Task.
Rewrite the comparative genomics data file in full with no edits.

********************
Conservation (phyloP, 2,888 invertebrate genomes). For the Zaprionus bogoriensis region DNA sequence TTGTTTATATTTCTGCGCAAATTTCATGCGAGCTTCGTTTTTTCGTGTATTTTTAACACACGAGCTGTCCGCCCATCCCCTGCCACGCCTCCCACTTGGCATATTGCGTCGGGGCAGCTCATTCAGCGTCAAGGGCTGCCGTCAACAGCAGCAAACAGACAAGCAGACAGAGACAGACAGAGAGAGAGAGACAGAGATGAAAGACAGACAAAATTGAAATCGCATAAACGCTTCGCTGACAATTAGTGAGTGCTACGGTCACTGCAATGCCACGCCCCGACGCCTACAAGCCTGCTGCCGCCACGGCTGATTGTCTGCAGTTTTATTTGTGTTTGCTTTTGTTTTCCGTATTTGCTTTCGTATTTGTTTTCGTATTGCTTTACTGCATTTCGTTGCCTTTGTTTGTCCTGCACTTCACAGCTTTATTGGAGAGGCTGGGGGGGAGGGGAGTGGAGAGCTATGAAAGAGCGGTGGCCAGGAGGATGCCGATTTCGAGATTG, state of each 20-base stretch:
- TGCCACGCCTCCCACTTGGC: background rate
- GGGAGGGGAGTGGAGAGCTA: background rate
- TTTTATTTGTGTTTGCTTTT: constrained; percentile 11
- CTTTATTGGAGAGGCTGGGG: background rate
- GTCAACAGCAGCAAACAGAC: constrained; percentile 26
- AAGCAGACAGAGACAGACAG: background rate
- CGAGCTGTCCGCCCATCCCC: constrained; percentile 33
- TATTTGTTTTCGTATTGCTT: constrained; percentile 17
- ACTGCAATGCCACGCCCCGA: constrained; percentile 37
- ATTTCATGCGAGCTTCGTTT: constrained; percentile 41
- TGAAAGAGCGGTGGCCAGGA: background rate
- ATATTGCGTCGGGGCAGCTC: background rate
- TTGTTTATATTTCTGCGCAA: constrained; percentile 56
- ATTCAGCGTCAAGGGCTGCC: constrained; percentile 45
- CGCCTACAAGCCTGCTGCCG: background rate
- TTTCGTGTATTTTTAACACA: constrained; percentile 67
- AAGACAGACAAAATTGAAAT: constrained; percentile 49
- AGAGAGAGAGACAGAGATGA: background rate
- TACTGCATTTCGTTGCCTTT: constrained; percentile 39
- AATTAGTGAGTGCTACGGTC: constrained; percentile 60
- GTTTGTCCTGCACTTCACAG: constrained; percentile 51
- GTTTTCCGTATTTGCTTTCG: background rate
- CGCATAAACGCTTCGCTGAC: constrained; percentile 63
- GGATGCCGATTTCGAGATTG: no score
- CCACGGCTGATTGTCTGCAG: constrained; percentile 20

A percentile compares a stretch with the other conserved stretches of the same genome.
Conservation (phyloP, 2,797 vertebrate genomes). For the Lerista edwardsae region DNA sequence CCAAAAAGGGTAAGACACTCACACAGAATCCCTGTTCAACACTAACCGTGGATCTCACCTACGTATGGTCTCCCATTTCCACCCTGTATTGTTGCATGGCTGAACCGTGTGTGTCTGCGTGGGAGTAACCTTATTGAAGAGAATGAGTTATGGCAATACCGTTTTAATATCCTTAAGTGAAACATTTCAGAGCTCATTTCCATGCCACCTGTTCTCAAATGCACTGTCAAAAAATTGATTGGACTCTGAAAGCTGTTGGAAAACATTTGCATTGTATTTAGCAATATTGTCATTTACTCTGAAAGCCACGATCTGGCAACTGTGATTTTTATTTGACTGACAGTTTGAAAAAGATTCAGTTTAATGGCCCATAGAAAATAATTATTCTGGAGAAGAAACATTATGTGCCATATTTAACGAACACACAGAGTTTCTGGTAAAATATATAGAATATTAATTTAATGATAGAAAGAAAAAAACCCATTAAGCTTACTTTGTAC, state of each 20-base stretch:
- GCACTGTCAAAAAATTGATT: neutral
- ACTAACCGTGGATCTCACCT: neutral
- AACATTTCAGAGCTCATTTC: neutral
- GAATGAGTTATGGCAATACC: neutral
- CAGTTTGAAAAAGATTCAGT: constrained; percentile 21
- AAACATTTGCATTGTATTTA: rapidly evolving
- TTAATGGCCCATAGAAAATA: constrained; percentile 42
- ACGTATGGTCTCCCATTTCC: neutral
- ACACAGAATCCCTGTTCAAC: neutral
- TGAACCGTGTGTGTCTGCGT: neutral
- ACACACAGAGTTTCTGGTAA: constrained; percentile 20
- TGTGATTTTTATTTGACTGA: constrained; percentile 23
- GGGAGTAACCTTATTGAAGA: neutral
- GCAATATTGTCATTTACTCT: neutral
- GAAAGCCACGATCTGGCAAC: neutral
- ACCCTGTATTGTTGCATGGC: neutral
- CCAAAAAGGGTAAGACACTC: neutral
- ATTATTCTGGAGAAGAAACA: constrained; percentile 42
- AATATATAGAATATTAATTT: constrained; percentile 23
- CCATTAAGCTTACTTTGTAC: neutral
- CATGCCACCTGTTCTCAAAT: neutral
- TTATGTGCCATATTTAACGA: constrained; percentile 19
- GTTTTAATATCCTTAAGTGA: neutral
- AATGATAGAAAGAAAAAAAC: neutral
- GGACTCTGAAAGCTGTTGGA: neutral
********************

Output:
Conservation (phyloP, 2,888 invertebrate genomes). For the Zaprionus bogoriensis region DNA sequence TTGTTTATATTTCTGCGCAAATTTCATGCGAGCTTCGTTTTTTCGTGTATTTTTAACACACGAGCTGTCCGCCCATCCCCTGCCACGCCTCCCACTTGGCATATTGCGTCGGGGCAGCTCATTCAGCGTCAAGGGCTGCCGTCAACAGCAGCAAACAGACAAGCAGACAGAGACAGACAGAGAGAGAGAGACAGAGATGAAAGACAGACAAAATTGAAATCGCATAAACGCTTCGCTGACAATTAGTGAGTGCTACGGTCACTGCAATGCCACGCCCCGACGCCTACAAGCCTGCTGCCGCCACGGCTGATTGTCTGCAGTTTTATTTGTGTTTGCTTTTGTTTTCCGTATTTGCTTTCGTATTTGTTTTCGTATTGCTTTACTGCATTTCGTTGCCTTTGTTTGTCCTGCACTTCACAGCTTTATTGGAGAGGCTGGGGGGGAGGGGAGTGGAGAGCTATGAAAGAGCGGTGGCCAGGAGGATGCCGATTTCGAGATTG, state of each 20-base stretch:
- TGCCACGCCTCCCACTTGGC: background rate
- GGGAGGGGAGTGGAGAGCTA: background rate
- TTTTATTTGTGTTTGCTTTT: constrained; percentile 11
- CTTTATTGGAGAGGCTGGGG: background rate
- GTCAACAGCAGCAAACAGAC: constrained; percentile 26
- AAGCAGACAGAGACAGACAG: background rate
- CGAGCTGTCCGCCCATCCCC: constrained; percentile 33
- TATTTGTTTTCGTATTGCTT: constrained; percentile 17
- ACTGCAATGCCACGCCCCGA: constrained; percentile 37
- ATTTCATGCGAGCTTCGTTT: constrained; percentile 41
- TGAAAGAGCGGTGGCCAGGA: background rate
- ATATTGCGTCGGGGCAGCTC: background rate
- TTGTTTATATTTCTGCGCAA: constrained; percentile 56
- ATTCAGCGTCAAGGGCTGCC: constrained; percentile 45
- CGCCTACAAGCCTGCTGCCG: background rate
- TTTCGTGTATTTTTAACACA: constrained; percentile 67
- AAGACAGACAAAATTGAAAT: constrained; percentile 49
- AGAGAGAGAGACAGAGATGA: background rate
- TACTGCATTTCGTTGCCTTT: constrained; percentile 39
- AATTAGTGAGTGCTACGGTC: constrained; percentile 60
- GTTTGTCCTGCACTTCACAG: constrained; percentile 51
- GTTTTCCGTATTTGCTTTCG: background rate
- CGCATAAACGCTTCGCTGAC: constrained; percentile 63
- GGATGCCGATTTCGAGATTG: no score
- CCACGGCTGATTGTCTGCAG: constrained; percentile 20

A percentile compares a stretch with the other conserved stretches of the same genome.
Conservation (phyloP, 2,797 vertebrate genomes). For the Lerista edwardsae region DNA sequence CCAAAAAGGGTAAGACACTCACACAGAATCCCTGTTCAACACTAACCGTGGATCTCACCTACGTATGGTCTCCCATTTCCACCCTGTATTGTTGCATGGCTGAACCGTGTGTGTCTGCGTGGGAGTAACCTTATTGAAGAGAATGAGTTATGGCAATACCGTTTTAATATCCTTAAGTGAAACATTTCAGAGCTCATTTCCATGCCACCTGTTCTCAAATGCACTGTCAAAAAATTGATTGGACTCTGAAAGCTGTTGGAAAACATTTGCATTGTATTTAGCAATATTGTCATTTACTCTGAAAGCCACGATCTGGCAACTGTGATTTTTATTTGACTGACAGTTTGAAAAAGATTCAGTTTAATGGCCCATAGAAAATAATTATTCTGGAGAAGAAACATTATGTGCCATATTTAACGAACACACAGAGTTTCTGGTAAAATATATAGAATATTAATTTAATGATAGAAAGAAAAAAACCCATTAAGCTTACTTTGTAC, state of each 20-base stretch:
- GCACTGTCAAAAAATTGATT: neutral
- ACTAACCGTGGATCTCACCT: neutral
- AACATTTCAGAGCTCATTTC: neutral
- GAATGAGTTATGGCAATACC: neutral
- CAGTTTGAAAAAGATTCAGT: constrained; percentile 21
- AAACATTTGCATTGTATTTA: rapidly evolving
- TTAATGGCCCATAGAAAATA: constrained; percentile 42
- ACGTATGGTCTCCCATTTCC: neutral
- ACACAGAATCCCTGTTCAAC: neutral
- TGAACCGTGTGTGTCTGCGT: neutral
- ACACACAGAGTTTCTGGTAA: constrained; percentile 20
- TGTGATTTTTATTTGACTGA: constrained; percentile 23
- GGGAGTAACCTTATTGAAGA: neutral
- GCAATATTGTCATTTACTCT: neutral
- GAAAGCCACGATCTGGCAAC: neutral
- ACCCTGTATTGTTGCATGGC: neutral
- CCAAAAAGGGTAAGACACTC: neutral
- ATTATTCTGGAGAAGAAACA: constrained; percentile 42
- AATATATAGAATATTAATTT: constrained; percentile 23
- CCATTAAGCTTACTTTGTAC: neutral
- CATGCCACCTGTTCTCAAAT: neutral
- TTATGTGCCATATTTAACGA: constrained; percentile 19
- GTTTTAATATCCTTAAGTGA: neutral
- AATGATAGAAAGAAAAAAAC: neutral
- GGACTCTGAAAGCTGTTGGA: neutral